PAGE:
They say your home is your "third skin," after your clothes and your actual skin. Our second and third "skins," just like our actual skin, have a significant effect on our lives. If your clothes are wet, or aren't warm enough, you might catch a cold. If your house is designed and built without natural, eco-friendly materials... well, you may not catch a cold, but the space you live in, its materials, its design, surely has an effect on your well being.
Tono Mirai is an architect who believes this, and has focused on making houses out of, for lack of a better word, "earth" for nearly 15 years. His series of "earth houses" began while experimenting with traditional Japanese plastering techniques—which have a deep, 1,000-year history in Japan—used to make "tsuchikabe" (literally "mud walls") in an effort to create a more natural, healthy home for his wife. Through this experimentation, he realized how soil, wood, and other natural ingredients could be used to fulfill the three things he wanted to achieve with his architecture: sustainability, health and beauty.
Tono's latest concepts combine the ideas and designs of a traditional Japanese home with his environmentally friendly Earth Houses. His new designs feature an abundance of eco-friendly materials, down to even the smallest details. Instead of aluminum sash, plastic walls or chemical bonding agents, Tono brings in wood, paper, solar power, mortar and, of course, soil in an effort to maintain a healthy, natural environment to live in, all balanced with a design aesthetic that is unique to traditional Japanese homes.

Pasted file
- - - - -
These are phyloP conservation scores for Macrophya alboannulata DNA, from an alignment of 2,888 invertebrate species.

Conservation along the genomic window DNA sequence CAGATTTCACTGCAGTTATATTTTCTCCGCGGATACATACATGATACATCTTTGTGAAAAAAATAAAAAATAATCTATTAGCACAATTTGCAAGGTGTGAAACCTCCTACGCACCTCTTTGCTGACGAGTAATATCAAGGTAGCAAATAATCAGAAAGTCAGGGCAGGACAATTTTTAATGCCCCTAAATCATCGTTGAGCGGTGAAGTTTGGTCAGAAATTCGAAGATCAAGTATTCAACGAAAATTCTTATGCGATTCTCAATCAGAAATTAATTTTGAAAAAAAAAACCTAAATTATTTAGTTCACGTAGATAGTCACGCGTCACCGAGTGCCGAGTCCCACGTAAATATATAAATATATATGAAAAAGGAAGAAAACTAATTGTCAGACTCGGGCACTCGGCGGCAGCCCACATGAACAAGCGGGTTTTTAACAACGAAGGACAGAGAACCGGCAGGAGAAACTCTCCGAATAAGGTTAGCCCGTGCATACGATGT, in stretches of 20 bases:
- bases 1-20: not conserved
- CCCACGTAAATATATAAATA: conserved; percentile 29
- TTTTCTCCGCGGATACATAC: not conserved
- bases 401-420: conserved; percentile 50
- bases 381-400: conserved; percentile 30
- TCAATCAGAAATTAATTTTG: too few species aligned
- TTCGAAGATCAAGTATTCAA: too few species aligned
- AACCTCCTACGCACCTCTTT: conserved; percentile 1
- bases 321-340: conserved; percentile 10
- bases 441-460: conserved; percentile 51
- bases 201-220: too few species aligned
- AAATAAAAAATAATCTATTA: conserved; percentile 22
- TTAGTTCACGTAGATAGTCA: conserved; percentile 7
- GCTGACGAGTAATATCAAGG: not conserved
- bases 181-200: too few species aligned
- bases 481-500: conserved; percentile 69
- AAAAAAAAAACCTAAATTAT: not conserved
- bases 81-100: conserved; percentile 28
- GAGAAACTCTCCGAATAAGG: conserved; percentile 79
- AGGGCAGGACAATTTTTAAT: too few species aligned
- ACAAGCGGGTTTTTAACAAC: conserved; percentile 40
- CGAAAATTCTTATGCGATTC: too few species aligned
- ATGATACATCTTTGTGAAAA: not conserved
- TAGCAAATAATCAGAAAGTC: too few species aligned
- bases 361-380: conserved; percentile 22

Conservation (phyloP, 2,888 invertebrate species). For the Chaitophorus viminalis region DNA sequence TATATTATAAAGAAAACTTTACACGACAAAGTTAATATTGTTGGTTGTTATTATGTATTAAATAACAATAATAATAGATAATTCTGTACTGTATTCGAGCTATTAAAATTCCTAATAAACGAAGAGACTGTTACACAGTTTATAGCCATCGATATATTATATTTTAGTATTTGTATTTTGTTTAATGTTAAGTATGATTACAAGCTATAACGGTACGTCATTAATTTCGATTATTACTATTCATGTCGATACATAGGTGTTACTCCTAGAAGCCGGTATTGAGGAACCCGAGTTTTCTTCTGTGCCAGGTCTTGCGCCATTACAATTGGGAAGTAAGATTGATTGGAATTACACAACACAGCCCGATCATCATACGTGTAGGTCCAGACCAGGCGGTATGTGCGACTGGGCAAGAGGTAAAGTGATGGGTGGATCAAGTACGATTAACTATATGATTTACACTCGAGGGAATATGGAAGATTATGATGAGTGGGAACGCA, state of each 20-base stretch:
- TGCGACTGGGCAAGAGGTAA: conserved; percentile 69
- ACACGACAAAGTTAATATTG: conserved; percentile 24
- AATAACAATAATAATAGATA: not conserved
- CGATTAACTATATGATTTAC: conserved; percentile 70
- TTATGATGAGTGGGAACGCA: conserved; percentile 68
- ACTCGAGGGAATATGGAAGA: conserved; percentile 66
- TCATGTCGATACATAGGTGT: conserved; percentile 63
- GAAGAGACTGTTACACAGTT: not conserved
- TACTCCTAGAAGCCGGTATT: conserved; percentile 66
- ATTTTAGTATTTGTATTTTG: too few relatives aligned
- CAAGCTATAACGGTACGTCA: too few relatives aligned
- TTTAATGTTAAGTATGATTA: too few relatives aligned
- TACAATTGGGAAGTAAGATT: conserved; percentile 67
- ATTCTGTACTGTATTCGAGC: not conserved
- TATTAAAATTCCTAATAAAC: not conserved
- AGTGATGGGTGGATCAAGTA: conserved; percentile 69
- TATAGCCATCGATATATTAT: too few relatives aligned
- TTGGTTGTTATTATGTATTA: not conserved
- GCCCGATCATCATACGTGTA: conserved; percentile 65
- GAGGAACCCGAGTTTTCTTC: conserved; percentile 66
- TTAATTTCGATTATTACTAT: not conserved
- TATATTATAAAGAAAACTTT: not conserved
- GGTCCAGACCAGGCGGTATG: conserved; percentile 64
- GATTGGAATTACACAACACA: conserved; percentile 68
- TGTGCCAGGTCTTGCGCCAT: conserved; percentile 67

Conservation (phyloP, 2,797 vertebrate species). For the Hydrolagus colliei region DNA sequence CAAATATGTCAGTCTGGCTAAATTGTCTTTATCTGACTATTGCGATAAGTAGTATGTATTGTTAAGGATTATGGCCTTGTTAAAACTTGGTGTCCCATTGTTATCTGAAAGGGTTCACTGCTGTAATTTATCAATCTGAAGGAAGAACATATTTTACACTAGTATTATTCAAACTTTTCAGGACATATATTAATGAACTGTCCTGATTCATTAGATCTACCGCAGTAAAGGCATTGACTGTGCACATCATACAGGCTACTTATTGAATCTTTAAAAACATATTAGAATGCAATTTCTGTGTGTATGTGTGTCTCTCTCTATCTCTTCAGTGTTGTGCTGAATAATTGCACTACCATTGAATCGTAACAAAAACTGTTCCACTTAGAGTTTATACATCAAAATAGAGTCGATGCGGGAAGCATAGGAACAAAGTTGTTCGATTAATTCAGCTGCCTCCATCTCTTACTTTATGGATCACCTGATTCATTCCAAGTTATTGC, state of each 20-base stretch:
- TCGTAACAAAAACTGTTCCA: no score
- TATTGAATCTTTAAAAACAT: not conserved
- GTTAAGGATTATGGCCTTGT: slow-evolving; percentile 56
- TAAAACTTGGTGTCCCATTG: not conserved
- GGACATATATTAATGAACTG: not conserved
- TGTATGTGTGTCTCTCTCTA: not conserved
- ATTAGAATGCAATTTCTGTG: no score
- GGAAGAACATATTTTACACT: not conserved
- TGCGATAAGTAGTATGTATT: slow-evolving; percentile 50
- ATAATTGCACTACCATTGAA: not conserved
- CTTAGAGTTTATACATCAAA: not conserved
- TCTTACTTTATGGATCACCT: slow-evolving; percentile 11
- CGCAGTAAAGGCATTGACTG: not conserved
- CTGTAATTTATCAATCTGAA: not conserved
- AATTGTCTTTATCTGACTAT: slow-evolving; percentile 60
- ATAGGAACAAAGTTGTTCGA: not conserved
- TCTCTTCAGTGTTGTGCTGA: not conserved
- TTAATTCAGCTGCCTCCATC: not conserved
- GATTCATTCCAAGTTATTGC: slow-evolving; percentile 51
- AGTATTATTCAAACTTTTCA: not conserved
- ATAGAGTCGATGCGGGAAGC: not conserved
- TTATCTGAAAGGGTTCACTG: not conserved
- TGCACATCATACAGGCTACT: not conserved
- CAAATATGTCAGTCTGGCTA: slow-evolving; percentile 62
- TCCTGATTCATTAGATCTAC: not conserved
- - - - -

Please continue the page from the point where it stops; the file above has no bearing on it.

With his latest concepts, Tono is interested not only in building houses that are eco-friendly, healthy and beautiful—he wants the process of building itself to bring value as well. With a vision to "build a community while building a home" his new projects include workshops, which involve many people in the local community (recently over 200), to work alongside him and other professionals to bring his designs in to fruition.
While Tono's work has currently been limited to Japan and the UK, his vision is to build his sustainable, healthy, beautiful houses all over the world. He and his team of traditional Japanese plasterers are ready for the international call.
Kai Mitsushio is the co-founder of wakumi, a business-to-business marketplace that brings together the companies behind the finest products and services from Japan with businesses from around the world. Special thanks to Tomoko Miyake for coordinating.
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